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Tourism life cycle, tourism competitiveness and upgrading strategies in the Caribbean



.--I. Tourism Area Life Cycle (TALC) Model and Concurrent Tourism Strategies.--II. Tourism Competitiveness and Tourism Performance in the Caribbean.--III. Tourism Life Cycle in the Caribbean: From Mass Tourism to Upgrading.--IV. Concluding Remarks

In the 1980s Butler adapted the life cycle product model to the tourism industry and created the “Tourism Area Life Cycle (TALC) model”. The model recognizes six stages in the tourism product life cycle: exploration, investment, development, consolidation, stagnation and followed, after stagnation, by decline or revitalization of the product. These six stages can in turn be regrouped into four main stages. The Butler model has been applied to more than 30 country cases with a wide degree of success. De Albuquerque and Mc Elroy (1992) applied the TALC model to 23 small Caribbean island States in the 1990s. Following De Albuquerque and Mc Elroy, the TALC is applied to the 32 member countries of the Caribbean Tourism Organization (CTO) (except for Cancun and Cozumel) to locate their positions along their tourism life-cycle in 2007. This is done using the following indicators: the evolution of the level, market share and growth rate of stay-over arrivals; the growth rate and market share of visitor expenditures per arrival and the tourism styles of the destinations, differentiating between ongoing mass tourism and niche marketing strategies and among upscale, mid-scale and low-scale destinations. Countries have pursued three broad classes of strategies over the last 15 years in order to move upward in their tourism life cycle and enhance their tourism competitiveness. There is first a strategy that continues to rely on mass-tourism to build on the comparative advantages of “sun, sand and sea”, scale economies, all-inclusive packages and large amounts of investment to move along in Stage 2 or Stage 3 (Cuba, Dominican Republic, Puerto Rico). There is a second strategy pursued mainly by very small islands that relies on developing specific niche markets to maintain tourism competitiveness through upgrading (Anguilla, Antigua and Barbuda, British Virgin Islands and Turks and Caicos), allowing them to move from Stage 2 to Stage 3 or Stage 3 to a rejuvenation stage. There is a third strategy that uses a mix of mass-tourism, niche marketing and quality upgrading either to emerge onto the intermediate stage (Trinidad and Tobago); avoid decline (Aruba, The Bahamas) or rejuvenate (Barbados, Jamaica and the United States Virgin Islands). There have been many success stories in Caribbean tourism competitiveness and further research should aim at empirically testing the determinants of tourism competitiveness for the region as a whole.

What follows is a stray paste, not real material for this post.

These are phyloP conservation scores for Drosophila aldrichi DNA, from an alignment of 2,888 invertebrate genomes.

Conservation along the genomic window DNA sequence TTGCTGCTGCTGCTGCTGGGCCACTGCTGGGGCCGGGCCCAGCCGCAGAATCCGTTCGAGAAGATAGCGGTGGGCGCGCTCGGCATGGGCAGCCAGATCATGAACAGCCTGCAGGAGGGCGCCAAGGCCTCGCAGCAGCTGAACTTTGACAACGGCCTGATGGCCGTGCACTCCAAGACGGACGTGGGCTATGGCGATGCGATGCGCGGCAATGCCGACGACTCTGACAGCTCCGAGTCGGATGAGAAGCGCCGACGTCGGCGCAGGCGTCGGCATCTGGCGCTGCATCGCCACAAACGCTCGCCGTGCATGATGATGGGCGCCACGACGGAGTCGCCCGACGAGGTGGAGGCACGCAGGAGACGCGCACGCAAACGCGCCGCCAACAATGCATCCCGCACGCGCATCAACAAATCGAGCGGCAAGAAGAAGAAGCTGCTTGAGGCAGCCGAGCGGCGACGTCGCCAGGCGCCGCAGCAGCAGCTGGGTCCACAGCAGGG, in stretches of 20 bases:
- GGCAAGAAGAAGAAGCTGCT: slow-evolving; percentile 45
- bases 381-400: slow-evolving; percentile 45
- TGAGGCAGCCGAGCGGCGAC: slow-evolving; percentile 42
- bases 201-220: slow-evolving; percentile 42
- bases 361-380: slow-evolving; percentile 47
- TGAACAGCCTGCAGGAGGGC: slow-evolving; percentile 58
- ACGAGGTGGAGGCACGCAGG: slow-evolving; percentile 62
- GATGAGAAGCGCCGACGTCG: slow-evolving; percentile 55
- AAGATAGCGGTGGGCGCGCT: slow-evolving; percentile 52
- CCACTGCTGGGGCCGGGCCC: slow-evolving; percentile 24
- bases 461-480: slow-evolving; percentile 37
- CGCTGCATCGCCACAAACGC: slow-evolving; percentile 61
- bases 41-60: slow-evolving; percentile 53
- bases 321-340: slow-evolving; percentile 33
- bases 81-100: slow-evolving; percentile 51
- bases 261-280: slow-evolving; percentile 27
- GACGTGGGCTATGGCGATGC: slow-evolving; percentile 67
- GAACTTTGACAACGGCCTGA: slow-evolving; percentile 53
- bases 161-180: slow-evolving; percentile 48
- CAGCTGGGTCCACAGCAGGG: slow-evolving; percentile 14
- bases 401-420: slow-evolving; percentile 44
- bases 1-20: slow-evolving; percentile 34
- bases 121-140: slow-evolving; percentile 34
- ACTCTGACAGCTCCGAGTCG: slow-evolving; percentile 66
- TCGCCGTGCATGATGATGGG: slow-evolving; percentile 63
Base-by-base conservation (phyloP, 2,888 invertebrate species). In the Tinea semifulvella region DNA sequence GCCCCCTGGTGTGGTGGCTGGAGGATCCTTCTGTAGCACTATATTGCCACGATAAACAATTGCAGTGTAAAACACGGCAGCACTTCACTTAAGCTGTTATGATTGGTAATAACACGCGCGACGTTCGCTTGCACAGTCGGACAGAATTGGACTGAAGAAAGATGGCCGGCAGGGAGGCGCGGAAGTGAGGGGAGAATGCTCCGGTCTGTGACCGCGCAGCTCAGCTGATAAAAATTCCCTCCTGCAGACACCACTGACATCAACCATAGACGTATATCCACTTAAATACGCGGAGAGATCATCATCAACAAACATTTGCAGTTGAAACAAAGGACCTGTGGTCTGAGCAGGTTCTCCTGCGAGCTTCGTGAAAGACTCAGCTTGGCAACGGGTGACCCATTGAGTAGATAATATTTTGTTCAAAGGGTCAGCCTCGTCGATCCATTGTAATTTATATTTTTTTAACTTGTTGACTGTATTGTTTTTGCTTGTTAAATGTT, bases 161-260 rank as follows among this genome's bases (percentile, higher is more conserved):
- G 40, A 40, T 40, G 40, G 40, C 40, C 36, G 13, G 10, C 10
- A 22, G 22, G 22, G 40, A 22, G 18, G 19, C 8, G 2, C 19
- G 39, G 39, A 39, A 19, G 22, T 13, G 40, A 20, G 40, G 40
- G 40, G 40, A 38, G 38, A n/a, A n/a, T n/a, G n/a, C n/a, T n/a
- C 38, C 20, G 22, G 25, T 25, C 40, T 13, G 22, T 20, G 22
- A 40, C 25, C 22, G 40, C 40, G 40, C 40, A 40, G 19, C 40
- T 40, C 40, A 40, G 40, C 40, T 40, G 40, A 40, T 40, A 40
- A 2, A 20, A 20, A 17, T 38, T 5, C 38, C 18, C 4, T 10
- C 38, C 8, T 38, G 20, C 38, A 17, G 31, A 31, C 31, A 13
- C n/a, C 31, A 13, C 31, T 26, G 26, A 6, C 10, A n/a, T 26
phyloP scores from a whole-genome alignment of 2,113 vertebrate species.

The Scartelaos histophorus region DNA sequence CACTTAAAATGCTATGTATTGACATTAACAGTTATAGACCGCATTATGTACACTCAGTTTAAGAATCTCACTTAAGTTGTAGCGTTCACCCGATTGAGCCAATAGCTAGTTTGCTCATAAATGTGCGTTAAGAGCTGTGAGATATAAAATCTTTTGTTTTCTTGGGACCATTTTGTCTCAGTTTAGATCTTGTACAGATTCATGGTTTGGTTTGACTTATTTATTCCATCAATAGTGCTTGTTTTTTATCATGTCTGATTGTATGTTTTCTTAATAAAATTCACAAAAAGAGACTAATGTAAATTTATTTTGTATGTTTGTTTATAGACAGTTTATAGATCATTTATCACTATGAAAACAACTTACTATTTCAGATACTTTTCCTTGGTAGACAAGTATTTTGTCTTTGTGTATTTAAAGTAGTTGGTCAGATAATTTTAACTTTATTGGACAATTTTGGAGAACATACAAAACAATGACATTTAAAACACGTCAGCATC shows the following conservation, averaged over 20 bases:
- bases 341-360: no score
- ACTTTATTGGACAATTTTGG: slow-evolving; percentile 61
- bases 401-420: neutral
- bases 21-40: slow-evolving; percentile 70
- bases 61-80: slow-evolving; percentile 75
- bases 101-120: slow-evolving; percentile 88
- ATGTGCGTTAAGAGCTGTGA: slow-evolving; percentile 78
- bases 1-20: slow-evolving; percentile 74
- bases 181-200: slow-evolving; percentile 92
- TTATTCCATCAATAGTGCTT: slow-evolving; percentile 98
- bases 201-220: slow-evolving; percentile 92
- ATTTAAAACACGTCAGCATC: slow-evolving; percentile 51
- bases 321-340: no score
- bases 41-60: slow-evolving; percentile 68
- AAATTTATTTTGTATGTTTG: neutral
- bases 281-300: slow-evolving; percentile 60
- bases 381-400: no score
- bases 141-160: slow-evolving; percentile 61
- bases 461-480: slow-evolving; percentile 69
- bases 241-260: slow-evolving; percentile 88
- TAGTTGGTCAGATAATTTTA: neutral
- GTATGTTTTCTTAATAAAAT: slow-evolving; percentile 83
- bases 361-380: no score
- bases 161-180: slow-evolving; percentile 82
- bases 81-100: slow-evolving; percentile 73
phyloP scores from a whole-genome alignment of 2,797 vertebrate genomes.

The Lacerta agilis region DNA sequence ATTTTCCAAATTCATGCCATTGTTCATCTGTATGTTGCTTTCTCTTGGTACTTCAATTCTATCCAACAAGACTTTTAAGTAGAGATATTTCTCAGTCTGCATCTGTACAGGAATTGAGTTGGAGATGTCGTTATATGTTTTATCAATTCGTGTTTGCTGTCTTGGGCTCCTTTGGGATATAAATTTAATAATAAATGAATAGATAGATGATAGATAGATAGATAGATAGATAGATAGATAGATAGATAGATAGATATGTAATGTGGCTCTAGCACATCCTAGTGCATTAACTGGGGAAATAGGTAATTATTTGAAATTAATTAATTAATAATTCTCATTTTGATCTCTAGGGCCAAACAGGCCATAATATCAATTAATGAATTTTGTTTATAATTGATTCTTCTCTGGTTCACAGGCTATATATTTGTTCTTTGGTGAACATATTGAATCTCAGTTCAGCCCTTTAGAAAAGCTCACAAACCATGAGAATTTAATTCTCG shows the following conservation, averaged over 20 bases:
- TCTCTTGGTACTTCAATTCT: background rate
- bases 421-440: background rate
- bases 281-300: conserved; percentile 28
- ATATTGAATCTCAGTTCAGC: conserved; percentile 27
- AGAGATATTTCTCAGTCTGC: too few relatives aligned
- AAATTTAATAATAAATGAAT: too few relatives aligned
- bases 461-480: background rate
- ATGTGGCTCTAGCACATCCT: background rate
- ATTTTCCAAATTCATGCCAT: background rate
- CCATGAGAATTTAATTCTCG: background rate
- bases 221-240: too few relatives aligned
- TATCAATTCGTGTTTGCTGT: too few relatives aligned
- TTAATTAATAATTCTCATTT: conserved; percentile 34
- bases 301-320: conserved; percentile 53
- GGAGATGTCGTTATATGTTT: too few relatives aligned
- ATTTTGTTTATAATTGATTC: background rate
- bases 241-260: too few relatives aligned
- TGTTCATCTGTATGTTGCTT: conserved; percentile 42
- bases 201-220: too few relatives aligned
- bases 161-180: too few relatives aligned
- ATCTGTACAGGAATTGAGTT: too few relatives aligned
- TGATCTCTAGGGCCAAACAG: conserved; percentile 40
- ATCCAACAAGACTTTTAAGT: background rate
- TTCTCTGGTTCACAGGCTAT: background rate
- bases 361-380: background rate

Comisión Económica para América Latina y el Caribe (CEPAL) - Biblioteca Hernán Santa Cruz

Héctor Aracena

Biblioteca CEPAL, Edificio Naciones Unidas, Av. Dag Hammarskjold 3477, Santiago, Chile

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Desarrollado por: Aikyu-Systems